An appeals court Wednesday tossed out a $2.5 million judgment in a medical-malpractice case stemming from a child's birth defects, ruling that defendants should have been able to raise issues about third-trimester abortions being largely illegal in Florida.
In a 2-1 decision, the 4th District Court of Appeal found that a judge improperly barred physician Marie Morel and OB/GYN Specialists of the Palm Beaches from making arguments about the abortion law. The appeals court sent the case back for a new trial.
The Palm Beach County case was filed by Ana Mejia and Rodolfo Santana, whose baby was born in October 2008 with no hands, one leg and a fraction of a foot attached to a hip on the other leg, according to the ruling.
The lawsuit alleged that the doctor failed to tell the parents about the birth defects in a "timely manner,'' preventing them from making a decision about whether to terminate the pregnancy.
But attorneys for the doctor and her employer sought to argue that even if ultrasound results had been reported accurately, the mother could not have received a legal abortion in Florida, the ruling said.
They contended that an ultrasound was performed one day into the third trimester of pregnancy and that abortions are prohibited at such a late stage in Florida except in circumstances to save the lives or preserve the health of pregnant women.
Circuit Judge Lucy Chernow Brown rejected the argument, finding that it was irrelevant, and the mother testified she would have undergone an abortion if she had known about the birth defects, according to Wednesday's ruling.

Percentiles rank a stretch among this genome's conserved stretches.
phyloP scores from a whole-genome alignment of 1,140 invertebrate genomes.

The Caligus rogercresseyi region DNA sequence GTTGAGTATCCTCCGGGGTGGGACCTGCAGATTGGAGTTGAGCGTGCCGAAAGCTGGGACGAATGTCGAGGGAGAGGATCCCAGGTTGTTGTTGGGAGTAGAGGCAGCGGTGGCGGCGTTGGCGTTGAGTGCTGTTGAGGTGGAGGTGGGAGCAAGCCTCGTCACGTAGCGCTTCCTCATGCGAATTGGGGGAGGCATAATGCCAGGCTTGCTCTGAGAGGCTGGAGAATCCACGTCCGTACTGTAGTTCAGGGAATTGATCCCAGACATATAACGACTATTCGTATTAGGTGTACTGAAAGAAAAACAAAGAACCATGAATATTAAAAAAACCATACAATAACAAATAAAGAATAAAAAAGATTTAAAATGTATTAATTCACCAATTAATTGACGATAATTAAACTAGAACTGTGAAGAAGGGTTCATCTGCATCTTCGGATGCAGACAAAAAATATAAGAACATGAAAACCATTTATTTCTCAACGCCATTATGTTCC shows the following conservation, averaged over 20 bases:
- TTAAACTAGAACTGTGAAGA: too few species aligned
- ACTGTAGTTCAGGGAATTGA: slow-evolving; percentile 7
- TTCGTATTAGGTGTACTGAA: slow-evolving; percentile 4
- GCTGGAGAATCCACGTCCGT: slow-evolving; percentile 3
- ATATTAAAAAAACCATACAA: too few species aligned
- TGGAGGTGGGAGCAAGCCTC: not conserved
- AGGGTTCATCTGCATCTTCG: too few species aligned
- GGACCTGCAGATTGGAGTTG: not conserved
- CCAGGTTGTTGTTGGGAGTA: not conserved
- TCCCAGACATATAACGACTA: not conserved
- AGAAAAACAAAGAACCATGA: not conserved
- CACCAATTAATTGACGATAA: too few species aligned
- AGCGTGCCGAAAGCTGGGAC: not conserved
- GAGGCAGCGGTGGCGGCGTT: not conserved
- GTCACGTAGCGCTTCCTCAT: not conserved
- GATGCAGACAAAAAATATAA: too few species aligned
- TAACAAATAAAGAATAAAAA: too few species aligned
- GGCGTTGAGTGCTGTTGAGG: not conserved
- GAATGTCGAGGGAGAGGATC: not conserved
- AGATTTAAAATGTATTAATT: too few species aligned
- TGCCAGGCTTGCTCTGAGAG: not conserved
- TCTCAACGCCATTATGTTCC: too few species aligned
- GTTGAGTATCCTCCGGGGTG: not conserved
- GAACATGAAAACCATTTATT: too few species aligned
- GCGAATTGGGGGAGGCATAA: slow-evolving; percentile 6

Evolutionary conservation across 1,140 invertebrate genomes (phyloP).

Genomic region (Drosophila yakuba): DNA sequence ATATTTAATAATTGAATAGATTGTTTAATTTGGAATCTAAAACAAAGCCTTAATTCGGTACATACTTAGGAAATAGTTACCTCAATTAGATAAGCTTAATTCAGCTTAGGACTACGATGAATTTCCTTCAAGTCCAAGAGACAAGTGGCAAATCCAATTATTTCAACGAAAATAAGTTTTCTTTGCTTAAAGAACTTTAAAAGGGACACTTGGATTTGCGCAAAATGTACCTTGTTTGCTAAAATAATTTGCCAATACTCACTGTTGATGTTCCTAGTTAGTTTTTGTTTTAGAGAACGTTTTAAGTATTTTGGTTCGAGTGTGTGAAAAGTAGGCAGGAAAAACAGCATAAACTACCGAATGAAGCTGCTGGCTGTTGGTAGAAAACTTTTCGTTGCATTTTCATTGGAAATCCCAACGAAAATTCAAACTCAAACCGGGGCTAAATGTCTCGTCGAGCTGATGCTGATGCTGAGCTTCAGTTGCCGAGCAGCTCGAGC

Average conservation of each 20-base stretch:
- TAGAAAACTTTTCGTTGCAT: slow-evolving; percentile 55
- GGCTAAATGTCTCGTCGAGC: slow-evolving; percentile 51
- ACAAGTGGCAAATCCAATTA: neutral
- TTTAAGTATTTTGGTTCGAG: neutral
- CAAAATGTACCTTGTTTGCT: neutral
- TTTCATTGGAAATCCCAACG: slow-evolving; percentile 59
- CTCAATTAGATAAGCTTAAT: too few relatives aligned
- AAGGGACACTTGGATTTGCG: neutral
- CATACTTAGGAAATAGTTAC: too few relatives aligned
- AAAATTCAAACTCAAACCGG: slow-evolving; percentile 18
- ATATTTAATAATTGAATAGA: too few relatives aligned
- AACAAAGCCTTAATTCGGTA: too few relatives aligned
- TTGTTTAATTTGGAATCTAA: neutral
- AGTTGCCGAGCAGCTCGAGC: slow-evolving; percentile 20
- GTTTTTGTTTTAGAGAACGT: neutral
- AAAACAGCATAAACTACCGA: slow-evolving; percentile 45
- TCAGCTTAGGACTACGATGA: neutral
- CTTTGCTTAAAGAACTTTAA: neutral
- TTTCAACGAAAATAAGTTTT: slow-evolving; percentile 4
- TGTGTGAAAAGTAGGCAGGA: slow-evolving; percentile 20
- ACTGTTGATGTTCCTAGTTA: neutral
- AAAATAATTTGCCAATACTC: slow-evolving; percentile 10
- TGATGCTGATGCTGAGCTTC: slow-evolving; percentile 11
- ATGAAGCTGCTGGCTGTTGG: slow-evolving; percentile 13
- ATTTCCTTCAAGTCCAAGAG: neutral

But a majority of the appeals court disagreed with Brown's decision.
"Our holding in this case is consistent with the well-settled principle that a party is entitled to have the trial court instruct the jury on its theory of the case when the evidence, even though controverted, supports that theory,'' wrote Judge Mark Klingensmith, who was joined in the majority by Chief Judge Dorian Damoorgian.
The appeals court grappled with issues such as how to calculate a third-trimester pregnancy, with the majority finding that it should be based on gestational age — a calculation involving the mother's last menstrual period — instead of the date of conception. Using the date of conception likely would have meant Mejia was not in the third trimester at the time of the key ultrasound.
Judge Carole Taylor wrote a dissenting opinion Wednesday that said the definition of a third-trimester pregnancy should be based on the time of conception.
She also argued that the circuit judge was right to bar discussion of Florida's third-trimester abortion law in the case, in part because Mejia could have traveled to another state to get such a late-term procedure.
"Presenting the jury with evidence that a third trimester abortion is generally illegal in Florida would have been unfairly prejudicial and would have confused the issues in the case,'' Taylor wrote. "This evidence would have unfairly injected the plaintiffs' financial status into the case by opening an inquiry into whether they could afford to travel to another jurisdiction for the abortion. This evidence also could have unfairly painted the plaintiffs as doing something nefarious by traveling to another jurisdiction to evade the requirements of Florida law."